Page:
ACHA Pandemic Influenza Surveillance
Influenza Like Illness (ILI) in Colleges and Universities
ACHA ILI Surveillance Project Epicurve

With epidemiologic data on novel H1N1 flu suggesting significant risk among those in the college setting, ACHA deemed it epidemiologically valuable to identify disease burden and population based attack rates of influenza like illnesses (ILI) [ICD-CM Diagnosis 487.1] on college campuses. Therefore, in the summer of 2009 ACHA undertook an effort to enlist (on a voluntary basis) interested institutions of higher education to submit data on a weekly basis regarding the number of new cases of ILI. Additionally, given reports of significant variability of H1N1 vaccine availability across the nation, beginning October 30, 2009, ACHA began reporting on the availability of the H1N1 vaccine, as well as the vaccine uptake in a continuing effort to assist the CDC, public health officials, and all college health professionals in tracking national vaccine trends for the college population.

New ILI cases reported include those seen in the student health service, those triaged over the phone by a health care professional but simply told to self-isolate and not be seen in the health service, and those known by the health service to have been seen in a local emergency department or urgent care center.

The links below depict the final week's case data for the period April 24-30, 2010, as reported to ACHA, as well as ACHA's cumulative case data and an epicurve chart reflecting weekly ILI case counts and weekly attack rates. The fourth link below provides summary information on the availability of the H1N1 vaccine and the vaccine uptake among reporting institutions.

In this period of influenza activity, a total of 162 new ILI cases were reported (with no hospitalizations or deaths) among campus populations totaling nearly 2 million. Twenty-eight percent of 170 colleges and universities reported new ILI cases, compared to 34 percent reporting new cases for the previous week. The nationwide attack rate was very low, now at just 0.8 cases per 10,000 students, 11 percent lower than the previous week’s rate. Nationally, the reported disease incidence has remained below 5 cases per 10,000 students for nearly five months, with attack rates over the past eight weeks averaging just over 1 case per 10,000. Consistent with CDC surveillance data, some low level activity is still occurring; ACHA’s surveillance indicates that disease incidence in colleges and universities is less than three percent of the peak level seen last fall. 

"As we curtail our surveillance project, we continue to see no definitive evidence of a third wave of ILI disease, and there appears to be no sustained transmission occurring on college campuses. The H1N1 surveillance project was an important milestone for college health.  Through the efforts of ACHA's national office and participating schools, the project resulted in an accurate representation of the epidemiology of the H1N1 outbreak on college campuses nationally. The data was invaluable to schools, local, and state health departments, and the CDC. Additional research will likely be forthcoming from public health experts who will study the spread of H1N1 from campuses to the contiguous community. If campuses turn out to be the epicenter of influenza outbreaks, community mitigation strategies may eventually include specifically targeting college students with vaccination campaigns. In addition, it is hoped that this is the first of many similar projects that will help clarify and define epidemiologic trends on college campuses and will supplement data derived from the ACHA-NCHA survey," according to Dr. James C. Turner, president of the American College Health Association and executive director of the department of student health at the University of Virginia.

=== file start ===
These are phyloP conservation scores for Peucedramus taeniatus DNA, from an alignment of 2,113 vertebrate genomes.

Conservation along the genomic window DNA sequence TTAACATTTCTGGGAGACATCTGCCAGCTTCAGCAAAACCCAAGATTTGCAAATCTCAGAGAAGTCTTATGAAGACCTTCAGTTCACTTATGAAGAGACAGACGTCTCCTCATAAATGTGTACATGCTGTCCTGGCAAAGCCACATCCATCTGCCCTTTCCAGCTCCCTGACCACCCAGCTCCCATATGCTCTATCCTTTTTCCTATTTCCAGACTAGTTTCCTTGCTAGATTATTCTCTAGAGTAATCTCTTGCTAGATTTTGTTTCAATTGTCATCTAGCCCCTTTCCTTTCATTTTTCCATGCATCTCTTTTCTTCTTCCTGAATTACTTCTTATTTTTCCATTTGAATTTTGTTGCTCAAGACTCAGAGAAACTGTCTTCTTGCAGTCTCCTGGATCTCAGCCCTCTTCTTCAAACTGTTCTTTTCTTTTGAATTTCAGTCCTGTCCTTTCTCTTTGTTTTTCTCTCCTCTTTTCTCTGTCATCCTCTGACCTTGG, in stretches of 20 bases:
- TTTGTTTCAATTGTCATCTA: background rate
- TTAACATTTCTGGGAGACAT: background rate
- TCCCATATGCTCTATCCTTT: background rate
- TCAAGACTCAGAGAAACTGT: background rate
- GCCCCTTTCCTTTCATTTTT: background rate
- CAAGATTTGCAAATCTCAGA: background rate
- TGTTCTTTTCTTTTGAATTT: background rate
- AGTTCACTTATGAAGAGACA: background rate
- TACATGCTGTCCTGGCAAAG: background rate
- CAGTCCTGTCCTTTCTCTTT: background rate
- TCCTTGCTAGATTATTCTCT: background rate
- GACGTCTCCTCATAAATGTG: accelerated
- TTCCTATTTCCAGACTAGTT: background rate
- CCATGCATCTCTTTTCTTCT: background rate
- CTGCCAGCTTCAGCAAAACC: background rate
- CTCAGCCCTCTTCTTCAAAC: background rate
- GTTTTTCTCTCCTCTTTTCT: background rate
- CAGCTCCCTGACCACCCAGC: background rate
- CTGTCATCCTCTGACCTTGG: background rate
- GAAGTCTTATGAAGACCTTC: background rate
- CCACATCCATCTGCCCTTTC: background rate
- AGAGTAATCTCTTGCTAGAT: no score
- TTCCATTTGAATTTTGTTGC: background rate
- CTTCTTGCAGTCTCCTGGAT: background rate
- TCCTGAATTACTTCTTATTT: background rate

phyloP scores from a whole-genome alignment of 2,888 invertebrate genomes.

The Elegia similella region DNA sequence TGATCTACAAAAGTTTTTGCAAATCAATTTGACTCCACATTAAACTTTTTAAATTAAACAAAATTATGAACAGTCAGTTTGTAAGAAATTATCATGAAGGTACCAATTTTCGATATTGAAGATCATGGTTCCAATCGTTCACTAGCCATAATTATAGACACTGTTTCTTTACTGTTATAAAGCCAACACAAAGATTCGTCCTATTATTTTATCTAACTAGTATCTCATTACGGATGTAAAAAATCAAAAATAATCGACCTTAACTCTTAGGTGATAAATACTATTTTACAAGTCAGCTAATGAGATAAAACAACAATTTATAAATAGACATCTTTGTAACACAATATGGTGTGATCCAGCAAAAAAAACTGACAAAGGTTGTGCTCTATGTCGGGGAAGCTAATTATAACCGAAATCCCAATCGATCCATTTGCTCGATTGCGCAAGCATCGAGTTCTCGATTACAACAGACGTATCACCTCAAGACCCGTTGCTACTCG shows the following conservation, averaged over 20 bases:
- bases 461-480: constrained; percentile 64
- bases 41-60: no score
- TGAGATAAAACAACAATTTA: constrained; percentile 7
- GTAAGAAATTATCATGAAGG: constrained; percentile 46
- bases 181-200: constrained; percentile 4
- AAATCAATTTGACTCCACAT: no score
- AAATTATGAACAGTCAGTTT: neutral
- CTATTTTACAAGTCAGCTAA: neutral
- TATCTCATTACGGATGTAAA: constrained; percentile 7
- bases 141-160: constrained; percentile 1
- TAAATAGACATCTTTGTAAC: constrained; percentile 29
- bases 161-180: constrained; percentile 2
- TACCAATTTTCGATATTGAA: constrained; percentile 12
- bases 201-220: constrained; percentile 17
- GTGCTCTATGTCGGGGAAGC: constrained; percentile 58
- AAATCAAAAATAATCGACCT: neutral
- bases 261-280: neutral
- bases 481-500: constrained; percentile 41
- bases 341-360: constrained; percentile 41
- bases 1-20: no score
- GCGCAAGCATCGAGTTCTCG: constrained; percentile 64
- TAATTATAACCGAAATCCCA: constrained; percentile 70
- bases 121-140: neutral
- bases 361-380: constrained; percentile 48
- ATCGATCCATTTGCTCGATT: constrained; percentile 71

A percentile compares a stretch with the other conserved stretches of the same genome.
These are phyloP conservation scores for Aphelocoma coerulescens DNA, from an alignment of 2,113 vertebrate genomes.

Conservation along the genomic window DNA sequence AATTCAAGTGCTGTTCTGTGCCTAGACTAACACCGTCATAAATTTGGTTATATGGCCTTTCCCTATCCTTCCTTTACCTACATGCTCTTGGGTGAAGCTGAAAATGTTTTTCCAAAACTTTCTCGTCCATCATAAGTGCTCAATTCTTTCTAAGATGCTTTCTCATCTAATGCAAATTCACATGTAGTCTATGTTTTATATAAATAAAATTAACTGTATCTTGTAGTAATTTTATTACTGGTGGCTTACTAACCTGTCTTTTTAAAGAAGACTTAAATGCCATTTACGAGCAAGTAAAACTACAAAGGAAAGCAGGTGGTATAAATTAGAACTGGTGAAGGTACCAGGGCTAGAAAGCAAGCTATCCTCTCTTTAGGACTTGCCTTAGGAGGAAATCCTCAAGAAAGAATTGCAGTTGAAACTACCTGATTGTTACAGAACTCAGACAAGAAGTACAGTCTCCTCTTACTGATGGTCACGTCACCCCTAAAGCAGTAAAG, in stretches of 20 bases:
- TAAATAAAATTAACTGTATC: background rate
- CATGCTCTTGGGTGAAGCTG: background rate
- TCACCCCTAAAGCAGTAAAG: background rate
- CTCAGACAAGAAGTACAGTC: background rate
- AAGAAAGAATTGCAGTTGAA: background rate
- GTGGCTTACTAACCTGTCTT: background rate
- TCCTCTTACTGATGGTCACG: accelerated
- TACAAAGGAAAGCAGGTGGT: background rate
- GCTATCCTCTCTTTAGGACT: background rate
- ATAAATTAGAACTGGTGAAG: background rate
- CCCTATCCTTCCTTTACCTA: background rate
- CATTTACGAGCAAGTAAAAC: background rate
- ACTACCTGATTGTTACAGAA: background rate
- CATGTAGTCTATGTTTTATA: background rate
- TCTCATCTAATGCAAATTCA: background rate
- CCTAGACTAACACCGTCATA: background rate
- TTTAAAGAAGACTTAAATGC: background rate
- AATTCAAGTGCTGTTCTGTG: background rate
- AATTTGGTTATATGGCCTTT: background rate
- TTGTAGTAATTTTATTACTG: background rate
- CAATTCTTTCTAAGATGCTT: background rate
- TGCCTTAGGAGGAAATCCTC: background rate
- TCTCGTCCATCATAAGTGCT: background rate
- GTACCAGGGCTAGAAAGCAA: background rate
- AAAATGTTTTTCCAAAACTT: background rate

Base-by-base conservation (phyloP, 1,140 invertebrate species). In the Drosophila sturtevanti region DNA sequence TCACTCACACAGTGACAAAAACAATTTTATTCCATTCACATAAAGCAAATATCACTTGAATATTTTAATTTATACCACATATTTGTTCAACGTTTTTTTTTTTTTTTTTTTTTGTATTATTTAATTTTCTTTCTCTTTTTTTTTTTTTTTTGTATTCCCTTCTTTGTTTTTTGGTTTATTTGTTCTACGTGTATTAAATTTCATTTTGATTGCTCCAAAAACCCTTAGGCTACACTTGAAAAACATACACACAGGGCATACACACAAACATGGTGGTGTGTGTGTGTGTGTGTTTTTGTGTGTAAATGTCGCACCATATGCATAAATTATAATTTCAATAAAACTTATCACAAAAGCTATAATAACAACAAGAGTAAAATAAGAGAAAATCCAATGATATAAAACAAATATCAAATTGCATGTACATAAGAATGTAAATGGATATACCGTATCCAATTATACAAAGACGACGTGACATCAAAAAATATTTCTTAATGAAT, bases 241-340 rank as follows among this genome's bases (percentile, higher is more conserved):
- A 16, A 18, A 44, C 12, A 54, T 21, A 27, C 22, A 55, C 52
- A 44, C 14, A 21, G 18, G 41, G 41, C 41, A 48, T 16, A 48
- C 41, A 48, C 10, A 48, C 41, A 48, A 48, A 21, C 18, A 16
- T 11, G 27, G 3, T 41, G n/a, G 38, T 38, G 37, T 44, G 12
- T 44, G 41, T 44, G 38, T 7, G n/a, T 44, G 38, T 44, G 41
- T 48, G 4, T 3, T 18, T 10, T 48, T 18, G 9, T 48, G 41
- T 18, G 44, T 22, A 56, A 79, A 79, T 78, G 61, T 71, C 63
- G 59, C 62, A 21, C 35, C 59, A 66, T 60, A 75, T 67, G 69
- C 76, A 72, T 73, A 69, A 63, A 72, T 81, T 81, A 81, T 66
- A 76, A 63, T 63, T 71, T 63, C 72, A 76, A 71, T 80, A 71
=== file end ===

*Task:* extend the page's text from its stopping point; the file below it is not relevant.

ACHA is especially grateful to all of the colleges and universities that volunteered to be a part of this project. They have helped to demonstrate the importance of college health and its professionals as valuable contributors to the public health of our nation.

Note: These data do not represent all institutions of higher education, nationwide.

Limitations: State case counts and rates do not represent the complete incidence of ILI in the state's population, nor the incidence of ILI among all institutions of higher education in the state. The case counts and rates only represent those institutions of higher education that participate in the surveillance program.

Suggested Citation: ACHA. American College Health Association Influenza Like Illnesses (ILI) Surveillance in Colleges and Universities 2009-2010: Weekly College ILI cases reported. Linthicum, MD: American College Health Association; 2010.

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